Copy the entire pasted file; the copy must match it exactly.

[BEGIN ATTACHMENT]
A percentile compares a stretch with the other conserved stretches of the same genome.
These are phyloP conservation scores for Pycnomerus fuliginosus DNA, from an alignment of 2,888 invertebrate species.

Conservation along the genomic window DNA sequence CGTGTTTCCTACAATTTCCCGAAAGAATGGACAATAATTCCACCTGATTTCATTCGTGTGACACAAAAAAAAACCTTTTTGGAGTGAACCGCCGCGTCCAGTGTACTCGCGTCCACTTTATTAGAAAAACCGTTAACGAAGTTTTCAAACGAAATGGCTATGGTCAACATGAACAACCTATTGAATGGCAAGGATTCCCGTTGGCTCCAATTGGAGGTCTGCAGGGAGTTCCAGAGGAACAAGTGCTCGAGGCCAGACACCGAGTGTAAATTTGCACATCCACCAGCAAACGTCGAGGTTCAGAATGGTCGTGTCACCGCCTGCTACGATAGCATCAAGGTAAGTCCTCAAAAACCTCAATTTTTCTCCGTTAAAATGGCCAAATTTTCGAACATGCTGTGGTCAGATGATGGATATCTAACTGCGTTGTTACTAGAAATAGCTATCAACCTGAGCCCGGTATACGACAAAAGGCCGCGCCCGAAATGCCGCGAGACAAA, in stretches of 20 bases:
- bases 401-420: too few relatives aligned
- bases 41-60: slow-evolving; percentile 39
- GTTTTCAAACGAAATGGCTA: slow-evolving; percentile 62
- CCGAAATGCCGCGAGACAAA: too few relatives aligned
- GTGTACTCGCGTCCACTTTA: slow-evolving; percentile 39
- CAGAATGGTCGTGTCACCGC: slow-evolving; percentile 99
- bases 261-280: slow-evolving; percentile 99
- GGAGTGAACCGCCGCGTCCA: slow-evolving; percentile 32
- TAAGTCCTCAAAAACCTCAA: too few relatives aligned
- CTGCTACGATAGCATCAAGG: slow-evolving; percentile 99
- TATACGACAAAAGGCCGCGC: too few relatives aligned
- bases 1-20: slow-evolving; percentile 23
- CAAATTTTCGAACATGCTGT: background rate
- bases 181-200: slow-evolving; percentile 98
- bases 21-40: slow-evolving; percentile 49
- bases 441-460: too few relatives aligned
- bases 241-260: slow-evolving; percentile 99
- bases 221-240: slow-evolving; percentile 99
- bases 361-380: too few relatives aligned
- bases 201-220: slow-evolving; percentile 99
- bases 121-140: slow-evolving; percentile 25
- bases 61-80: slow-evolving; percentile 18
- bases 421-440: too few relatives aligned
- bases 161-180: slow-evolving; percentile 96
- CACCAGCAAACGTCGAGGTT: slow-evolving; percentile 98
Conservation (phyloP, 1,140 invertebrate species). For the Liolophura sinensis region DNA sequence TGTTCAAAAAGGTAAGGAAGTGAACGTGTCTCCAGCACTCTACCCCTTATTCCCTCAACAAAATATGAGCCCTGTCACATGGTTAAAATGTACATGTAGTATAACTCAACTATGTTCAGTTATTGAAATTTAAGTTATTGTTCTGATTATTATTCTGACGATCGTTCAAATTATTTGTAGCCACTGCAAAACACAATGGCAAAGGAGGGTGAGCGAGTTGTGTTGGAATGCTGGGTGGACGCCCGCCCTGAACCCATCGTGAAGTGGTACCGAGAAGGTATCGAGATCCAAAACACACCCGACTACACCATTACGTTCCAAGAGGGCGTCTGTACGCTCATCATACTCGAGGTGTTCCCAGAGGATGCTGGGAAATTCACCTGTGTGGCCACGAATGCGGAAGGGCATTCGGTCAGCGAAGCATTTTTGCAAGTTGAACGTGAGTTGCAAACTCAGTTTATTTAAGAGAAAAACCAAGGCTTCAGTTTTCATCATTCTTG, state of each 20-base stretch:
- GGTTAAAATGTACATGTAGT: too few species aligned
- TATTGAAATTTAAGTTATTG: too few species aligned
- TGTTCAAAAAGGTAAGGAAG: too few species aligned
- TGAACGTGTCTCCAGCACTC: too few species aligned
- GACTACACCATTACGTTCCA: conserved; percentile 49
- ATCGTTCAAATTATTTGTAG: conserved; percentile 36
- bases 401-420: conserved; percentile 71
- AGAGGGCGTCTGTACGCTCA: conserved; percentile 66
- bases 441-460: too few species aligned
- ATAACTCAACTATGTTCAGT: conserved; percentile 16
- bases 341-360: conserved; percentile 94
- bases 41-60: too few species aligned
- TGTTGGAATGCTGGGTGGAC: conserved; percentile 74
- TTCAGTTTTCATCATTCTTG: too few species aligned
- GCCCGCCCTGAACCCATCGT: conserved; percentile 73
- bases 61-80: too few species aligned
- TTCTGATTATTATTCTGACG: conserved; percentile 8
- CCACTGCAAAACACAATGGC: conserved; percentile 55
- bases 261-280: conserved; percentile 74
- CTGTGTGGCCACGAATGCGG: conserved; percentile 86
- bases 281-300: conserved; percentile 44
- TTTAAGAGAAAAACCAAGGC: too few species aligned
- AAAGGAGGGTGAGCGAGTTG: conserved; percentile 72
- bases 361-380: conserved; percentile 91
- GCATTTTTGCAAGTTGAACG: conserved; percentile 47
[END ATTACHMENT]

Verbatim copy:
A percentile compares a stretch with the other conserved stretches of the same genome.
These are phyloP conservation scores for Pycnomerus fuliginosus DNA, from an alignment of 2,888 invertebrate species.

Conservation along the genomic window DNA sequence CGTGTTTCCTACAATTTCCCGAAAGAATGGACAATAATTCCACCTGATTTCATTCGTGTGACACAAAAAAAAACCTTTTTGGAGTGAACCGCCGCGTCCAGTGTACTCGCGTCCACTTTATTAGAAAAACCGTTAACGAAGTTTTCAAACGAAATGGCTATGGTCAACATGAACAACCTATTGAATGGCAAGGATTCCCGTTGGCTCCAATTGGAGGTCTGCAGGGAGTTCCAGAGGAACAAGTGCTCGAGGCCAGACACCGAGTGTAAATTTGCACATCCACCAGCAAACGTCGAGGTTCAGAATGGTCGTGTCACCGCCTGCTACGATAGCATCAAGGTAAGTCCTCAAAAACCTCAATTTTTCTCCGTTAAAATGGCCAAATTTTCGAACATGCTGTGGTCAGATGATGGATATCTAACTGCGTTGTTACTAGAAATAGCTATCAACCTGAGCCCGGTATACGACAAAAGGCCGCGCCCGAAATGCCGCGAGACAAA, in stretches of 20 bases:
- bases 401-420: too few relatives aligned
- bases 41-60: slow-evolving; percentile 39
- GTTTTCAAACGAAATGGCTA: slow-evolving; percentile 62
- CCGAAATGCCGCGAGACAAA: too few relatives aligned
- GTGTACTCGCGTCCACTTTA: slow-evolving; percentile 39
- CAGAATGGTCGTGTCACCGC: slow-evolving; percentile 99
- bases 261-280: slow-evolving; percentile 99
- GGAGTGAACCGCCGCGTCCA: slow-evolving; percentile 32
- TAAGTCCTCAAAAACCTCAA: too few relatives aligned
- CTGCTACGATAGCATCAAGG: slow-evolving; percentile 99
- TATACGACAAAAGGCCGCGC: too few relatives aligned
- bases 1-20: slow-evolving; percentile 23
- CAAATTTTCGAACATGCTGT: background rate
- bases 181-200: slow-evolving; percentile 98
- bases 21-40: slow-evolving; percentile 49
- bases 441-460: too few relatives aligned
- bases 241-260: slow-evolving; percentile 99
- bases 221-240: slow-evolving; percentile 99
- bases 361-380: too few relatives aligned
- bases 201-220: slow-evolving; percentile 99
- bases 121-140: slow-evolving; percentile 25
- bases 61-80: slow-evolving; percentile 18
- bases 421-440: too few relatives aligned
- bases 161-180: slow-evolving; percentile 96
- CACCAGCAAACGTCGAGGTT: slow-evolving; percentile 98
Conservation (phyloP, 1,140 invertebrate species). For the Liolophura sinensis region DNA sequence TGTTCAAAAAGGTAAGGAAGTGAACGTGTCTCCAGCACTCTACCCCTTATTCCCTCAACAAAATATGAGCCCTGTCACATGGTTAAAATGTACATGTAGTATAACTCAACTATGTTCAGTTATTGAAATTTAAGTTATTGTTCTGATTATTATTCTGACGATCGTTCAAATTATTTGTAGCCACTGCAAAACACAATGGCAAAGGAGGGTGAGCGAGTTGTGTTGGAATGCTGGGTGGACGCCCGCCCTGAACCCATCGTGAAGTGGTACCGAGAAGGTATCGAGATCCAAAACACACCCGACTACACCATTACGTTCCAAGAGGGCGTCTGTACGCTCATCATACTCGAGGTGTTCCCAGAGGATGCTGGGAAATTCACCTGTGTGGCCACGAATGCGGAAGGGCATTCGGTCAGCGAAGCATTTTTGCAAGTTGAACGTGAGTTGCAAACTCAGTTTATTTAAGAGAAAAACCAAGGCTTCAGTTTTCATCATTCTTG, state of each 20-base stretch:
- GGTTAAAATGTACATGTAGT: too few species aligned
- TATTGAAATTTAAGTTATTG: too few species aligned
- TGTTCAAAAAGGTAAGGAAG: too few species aligned
- TGAACGTGTCTCCAGCACTC: too few species aligned
- GACTACACCATTACGTTCCA: conserved; percentile 49
- ATCGTTCAAATTATTTGTAG: conserved; percentile 36
- bases 401-420: conserved; percentile 71
- AGAGGGCGTCTGTACGCTCA: conserved; percentile 66
- bases 441-460: too few species aligned
- ATAACTCAACTATGTTCAGT: conserved; percentile 16
- bases 341-360: conserved; percentile 94
- bases 41-60: too few species aligned
- TGTTGGAATGCTGGGTGGAC: conserved; percentile 74
- TTCAGTTTTCATCATTCTTG: too few species aligned
- GCCCGCCCTGAACCCATCGT: conserved; percentile 73
- bases 61-80: too few species aligned
- TTCTGATTATTATTCTGACG: conserved; percentile 8
- CCACTGCAAAACACAATGGC: conserved; percentile 55
- bases 261-280: conserved; percentile 74
- CTGTGTGGCCACGAATGCGG: conserved; percentile 86
- bases 281-300: conserved; percentile 44
- TTTAAGAGAAAAACCAAGGC: too few species aligned
- AAAGGAGGGTGAGCGAGTTG: conserved; percentile 72
- bases 361-380: conserved; percentile 91
- GCATTTTTGCAAGTTGAACG: conserved; percentile 47